Wednesday, February 18, 2009

A little zephyr

Jean Ritchie wrote that when she and her 13 other siblings were young, her father Balis Ritchie used to play his dulcimer in a quiet way and then hang it up on the wall, and the children were forbidden to touch it. He tuned it in Ionian mode, in the key of C (CGG), and he never played in any other tuning.
Jean wrote that the lure of that dulcimer on the wall proved too much to resist, and when no one was about she would take it off the wall and sit on the floor behind the couch and try to play her favorite songs with it. She would get frustrated, because the tuning her father used wasn't suitable for all the tunes she tried. She experimented with changing the tuning until the song came out right on it.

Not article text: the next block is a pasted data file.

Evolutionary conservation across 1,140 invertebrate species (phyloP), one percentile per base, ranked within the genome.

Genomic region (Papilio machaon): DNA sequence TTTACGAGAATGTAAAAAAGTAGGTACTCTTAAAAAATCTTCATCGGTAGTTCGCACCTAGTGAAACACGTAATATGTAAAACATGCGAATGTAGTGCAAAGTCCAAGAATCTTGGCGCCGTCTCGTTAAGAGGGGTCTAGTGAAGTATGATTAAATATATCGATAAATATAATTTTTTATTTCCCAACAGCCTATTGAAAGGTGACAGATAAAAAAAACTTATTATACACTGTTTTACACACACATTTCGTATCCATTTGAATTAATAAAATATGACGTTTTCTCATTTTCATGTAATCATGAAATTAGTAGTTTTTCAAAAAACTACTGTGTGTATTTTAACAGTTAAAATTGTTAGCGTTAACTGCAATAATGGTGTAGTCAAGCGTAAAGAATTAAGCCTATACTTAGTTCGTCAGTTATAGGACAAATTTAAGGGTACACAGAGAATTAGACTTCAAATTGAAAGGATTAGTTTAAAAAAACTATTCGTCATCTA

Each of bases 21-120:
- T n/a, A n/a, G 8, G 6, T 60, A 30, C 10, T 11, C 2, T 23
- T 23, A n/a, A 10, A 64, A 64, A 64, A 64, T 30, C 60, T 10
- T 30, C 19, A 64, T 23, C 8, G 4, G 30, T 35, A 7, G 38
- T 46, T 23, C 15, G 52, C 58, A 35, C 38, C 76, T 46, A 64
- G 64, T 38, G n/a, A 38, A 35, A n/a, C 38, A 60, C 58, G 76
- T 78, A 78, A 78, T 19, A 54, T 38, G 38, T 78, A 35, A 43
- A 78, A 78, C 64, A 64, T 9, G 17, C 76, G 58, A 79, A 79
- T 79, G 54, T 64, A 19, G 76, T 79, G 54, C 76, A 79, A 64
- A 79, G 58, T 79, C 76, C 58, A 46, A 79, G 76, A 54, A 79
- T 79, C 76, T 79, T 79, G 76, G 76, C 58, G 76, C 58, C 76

Sometimes her father would come home and she'd have to put the dulcimer back in a hurry. Then when he'd take it down to play, he'd strum it a bit and get a puzzled look on his face and say "Looks like the wind has gotten into these strings again."

Jean wrote that her father liked to play the dulcimer at home, but he didn't much like to have an audience. If the children listened but went on about their activities he would continue playing. But if they gathered about to sit and watch him, well he didn't like that as much and would sometimes just get up and put the dulcimer back up on the wall. So the children learned to pretend they didn't notice his dulcimer playing, so they could get to hear it longer.

1 comment:

  1. Years ago I read, "If you want your child to play the cello, hang it high on the wall."
    Jean Ritchie's account seems to prove that.